Centers and Institutes

Cátedra Paulo Freire 2024: Empowering Education for Everybody

by Jamie Stark

Book bans. The abolition of DEI programs. A fatal school culture for non-binary children. These horrors and more have become commonplace in contemporary American education. Set against this harrowing backdrop, Paulo Freire’s liberative pedagogy could not be more timely a tool to those building the alternative.

The Hispanic-Latinx Center’s marquee event, Cátedra Paolo Freire March 14-15, demonstrates a counter challenge to such ideologies, and models democratizing education, the heart of Paolo Freire’s work. It’s the first in-person Cátedra since the COVID pandemic. 

“Paulo Freire was a trailblazing educator and leader whose work focused on transforming the reality and conditions that led to the creation of vulnerable peoples,” says Javier Viera, President of Garrett-Evangelical. “Freire’s work was deeply rooted in his Christian faith and practice, and this Cátedra is rooted in the same, as we honor his legacy we also continue his work.”

The seminar, hosted on campus and online this week brings students, faculty, and speakers to honor the legacy of Brazilian educator Paulo Freire, and practice what he preached: critical pedagogy, or encouraging students to examine power and inequality in pursuit of ending oppression.

“It is a real way to flip theological education on its head to say, students have something to teach too,” says abby mohaupt, Director of the Garrett Collective.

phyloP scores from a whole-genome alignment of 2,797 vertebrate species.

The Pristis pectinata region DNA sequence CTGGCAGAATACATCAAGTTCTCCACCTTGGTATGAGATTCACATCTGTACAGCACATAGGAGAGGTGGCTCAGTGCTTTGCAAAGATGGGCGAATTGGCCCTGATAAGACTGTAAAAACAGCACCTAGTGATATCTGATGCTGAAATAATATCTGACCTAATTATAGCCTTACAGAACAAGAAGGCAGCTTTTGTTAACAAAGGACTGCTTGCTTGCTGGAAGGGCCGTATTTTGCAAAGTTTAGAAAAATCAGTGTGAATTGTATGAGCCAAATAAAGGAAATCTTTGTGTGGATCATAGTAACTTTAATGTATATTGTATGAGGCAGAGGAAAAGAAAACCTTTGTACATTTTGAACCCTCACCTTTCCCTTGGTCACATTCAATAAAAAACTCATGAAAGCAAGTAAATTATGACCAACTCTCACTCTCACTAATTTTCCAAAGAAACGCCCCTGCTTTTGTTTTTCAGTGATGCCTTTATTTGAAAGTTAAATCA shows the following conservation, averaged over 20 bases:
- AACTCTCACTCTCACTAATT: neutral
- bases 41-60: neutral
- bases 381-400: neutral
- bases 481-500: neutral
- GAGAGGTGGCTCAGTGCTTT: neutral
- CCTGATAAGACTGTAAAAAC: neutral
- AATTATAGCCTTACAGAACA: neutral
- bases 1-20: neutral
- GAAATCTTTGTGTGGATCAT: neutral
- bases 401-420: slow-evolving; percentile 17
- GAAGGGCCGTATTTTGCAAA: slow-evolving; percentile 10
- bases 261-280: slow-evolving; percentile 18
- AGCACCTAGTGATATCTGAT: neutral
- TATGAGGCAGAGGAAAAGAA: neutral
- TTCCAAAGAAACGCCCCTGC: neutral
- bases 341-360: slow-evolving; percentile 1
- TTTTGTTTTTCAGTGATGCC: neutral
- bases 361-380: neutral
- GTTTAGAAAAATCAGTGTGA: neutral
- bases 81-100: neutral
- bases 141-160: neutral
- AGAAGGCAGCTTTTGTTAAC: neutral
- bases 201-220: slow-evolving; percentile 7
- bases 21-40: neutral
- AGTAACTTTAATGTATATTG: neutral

True to Freire’s emphasis on democratizing teaching, most of the speakers will be PhD students from Garrett-Evangelical, not just external experts. 

“It feels Oscar-worthy, the people who come for this from the critical pedagogy world,” says third year PhD student Adriana Rivera. “As an emerging scholar, this is a great chance for me to debut my work and get feedback from the greats.”

Often higher education creates hoops and formalities for unheard or newer voices to get attention. Imagine the opposite, a Florida school system where marginalized students choose the books, and you’ve got a taste of the Cátedra’s purpose and process.  

“We often think of PhD students as up and coming scholars, and the reality is they are already scholars who are trying to make sense of the world through their research,” mohaupt says. “That’s the ethos we’re building at Garrett, saying that theological education can and should be accessible to everyone. It challenges us to think about who gets to teach and who gets to learn.”

The keynote speaker, Dr. Henry Giroux, one of the foremost experts on Freire’s work, will lead  discussion about education in times of increasing authoritarianism. 

“This brings us to the heart of what Garrett is about, to be conscious about our mission in the world, to be critical about injustice, and to use our gifts creatively and courageously to change the things we disagree with,” says Garrett-Evangelical Professor Debora Junker, who chairs the campus Hispanic-Latinx Center and organized the event. She has been immersed in Freire’s work since childhood in her native Brazil, growing up in a state next to Freire’s hometown. 

The event will end with a collective collage for everyone to participate in, painting what they learned at the Cátedra and combining group reflection into one public art piece. Hopefully that helps attendees leave with the strength and information needed to advance liberative thinking and acting in their work. 

“Even if you’re not an educator, this is a great event because critical pedagogies affect how we live and how we exist together,” says Rivera. “The end goal of that is solidarity, liberation, it’s all these things we want to work for, especially if we consider ourselves people of faith.”